Yellow Water is basically where everyone takes a cruise on Yellow Water Billabong, us included. The bird life here is insane with more than a third of Australia’s species living here. And you’ll get to see crocs, which for some reason, don’t really excite me that much. Maybe because they’re inherently lazy animals and seem to just snooze the day away.
Mardugal Billabong Walk
Distance: 1 km easy return
Time needed: 20 min; it’s short but with nice views of Mardugal Billabong at the end
There isn’t really much to see here but if you just want to take a quick walk, strolling along the Mardugal Billabong is quite pleasant. You’ll get some nice views over the estuary at the end, and there’s even a picnic table there. Takes next to no time to walk it.
There’s also a 2.6 km return boardwalk at Yellow Water but that got flood-damaged during the last wet season and wasn’t open. I’d expect it’s really nice as Yellow Water Billabong is such a huge and beautiful water system, and you’d see lots of birds and maybe even crocs.
5. Jim Jim Falls and Twin Falls Gorge region
This region sounds the most spectacular of Kakadu’s regions, and it’s the one region that we didn’t see at all. I guess we could have taken a scenic flight over the roaring waterfalls, they would still have been flowing nicely as the wet season took its time this year. Apparently the road to Jim Jim Falls only opened in early August, usually that happens a lot earlier in the dry season.
There are a few walks at Jim Jim Falls and Twin Falls, including a 6 km return walk to the plateau above Twin Falls or the challenging Barrk Marlam Walk with views over the Jim Jim Falls escarpment. Sounds spectacular!
6. Mary River region
The Mary River region is the largest of Kakadu’s regions, and you’ll find a lot of 4WD tracks here. This and the Jim Jim Falls region are probably the areas I’d most love to come back to and explore for a week or so.
There’s really only one short walk that’s accessible if you’re in a rental vehicle. Every other trail is off dirt roads, if not 4WD-only tracks.
Distance: 400 m easy return
Time needed: 15 min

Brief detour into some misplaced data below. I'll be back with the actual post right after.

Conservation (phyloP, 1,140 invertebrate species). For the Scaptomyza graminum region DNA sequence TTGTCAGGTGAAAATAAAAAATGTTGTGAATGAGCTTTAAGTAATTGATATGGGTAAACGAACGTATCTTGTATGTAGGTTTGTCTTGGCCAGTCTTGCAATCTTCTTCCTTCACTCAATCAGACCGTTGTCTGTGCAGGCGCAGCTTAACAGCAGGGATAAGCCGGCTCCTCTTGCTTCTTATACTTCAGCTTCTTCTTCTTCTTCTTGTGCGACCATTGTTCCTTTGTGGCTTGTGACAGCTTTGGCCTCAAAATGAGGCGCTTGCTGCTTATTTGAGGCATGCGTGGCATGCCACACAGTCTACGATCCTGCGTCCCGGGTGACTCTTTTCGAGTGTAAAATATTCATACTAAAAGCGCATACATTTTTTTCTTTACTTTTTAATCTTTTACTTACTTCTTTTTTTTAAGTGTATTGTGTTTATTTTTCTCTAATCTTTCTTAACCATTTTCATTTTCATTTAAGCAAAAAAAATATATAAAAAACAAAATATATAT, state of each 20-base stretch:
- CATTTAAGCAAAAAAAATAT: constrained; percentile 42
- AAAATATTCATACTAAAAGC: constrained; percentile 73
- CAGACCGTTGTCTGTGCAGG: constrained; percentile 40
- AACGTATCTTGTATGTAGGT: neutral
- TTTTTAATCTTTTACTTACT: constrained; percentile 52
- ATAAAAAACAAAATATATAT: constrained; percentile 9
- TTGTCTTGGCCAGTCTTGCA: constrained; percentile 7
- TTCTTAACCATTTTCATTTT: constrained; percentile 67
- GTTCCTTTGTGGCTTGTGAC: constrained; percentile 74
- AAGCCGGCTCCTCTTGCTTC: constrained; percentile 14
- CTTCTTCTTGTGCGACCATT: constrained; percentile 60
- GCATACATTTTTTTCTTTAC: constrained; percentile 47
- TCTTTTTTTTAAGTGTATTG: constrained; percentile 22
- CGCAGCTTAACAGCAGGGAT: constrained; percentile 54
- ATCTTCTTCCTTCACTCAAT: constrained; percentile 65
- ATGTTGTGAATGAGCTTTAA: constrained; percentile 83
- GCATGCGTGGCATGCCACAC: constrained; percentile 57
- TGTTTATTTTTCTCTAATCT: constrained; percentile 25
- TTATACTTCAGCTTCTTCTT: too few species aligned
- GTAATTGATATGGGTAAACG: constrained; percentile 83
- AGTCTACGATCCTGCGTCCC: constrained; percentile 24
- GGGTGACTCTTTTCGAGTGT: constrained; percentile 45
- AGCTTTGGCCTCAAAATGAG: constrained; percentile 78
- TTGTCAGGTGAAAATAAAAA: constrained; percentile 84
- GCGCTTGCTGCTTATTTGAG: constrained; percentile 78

Jump out of your car, run out to the lookout, gaze over the ever so green woodland landscape for a couple of minutes, and drive on. That’s Bukbukluk in a nutshell. If you miss it, don’t beat yourself up. Unless you’re there at lunch time, then have a picnic. There’s a table and it’s a pleasant, albeit sunny, spot.
Other trail options
If you’re not in a rental 2WD vehicle like us in our Britz campervan, then go and explore extremely popular Gunlom. It’s some 35 km off the Kakadu Highway but accessible by conventional car (unless you’re renting, of course, then they won’t let you).
Gunlom has a waterfall and an infinity plunge pool that everyone seems to send Instagram photos from. I’ve just read that there’s wifi at the Gunlom day use area, and while Gunlom looks beautiful, the idea of wifi in the middle of Kakadu puts me off. What’s happening to national parks?!? Do we really need wifi at picnic areas?
Anyway, I’d still like to check out these walks:
- Gunlom: 1 km steep climb to the top of the waterfall and pool with views over Kakadu woodlands; there’s also a 2.5 km return walk to a billabong
- Maguk Plunge Pool: 2 km return walk to a small waterfall and plunge pool; apparently often inhabited by crocs
- Yurmikmik Walks: four different but interconnected walks, ranging from 2 km to 11 km return (some require permits)
- Gungurul Walk: 4 km moderate return to a lookout over the South Alligator Valley
- Koolpin Gorge (Jarrangbarnmi): 2 km return with views of the gorge
Kakadu has a stack of walking trails, which I totally didn’t expect! You could easily spend a couple of weeks here if you’re into camping, hiking, bird-watching, and want to see and do it all like I do. None of the trails were as busy as I expected but this might be completely different earlier in the dry season (we came late August).
I didn’t expect to want to go back to Kakadu but I do. Not just for the hiking but also because I feel I only scratched the surface of this living cultural landscape.
You can find detailed descriptions and trail information on the Parks Australia Kakada National Park website. There’s an overview of all the walks or go straight to the more detailed guides and maps section. Some trails also require permits.
Have you been on any of these walks? Let me know in the comments below. I’m seriously interested to hear about your experience. And if you haven’t, keen to explore Kakadu now?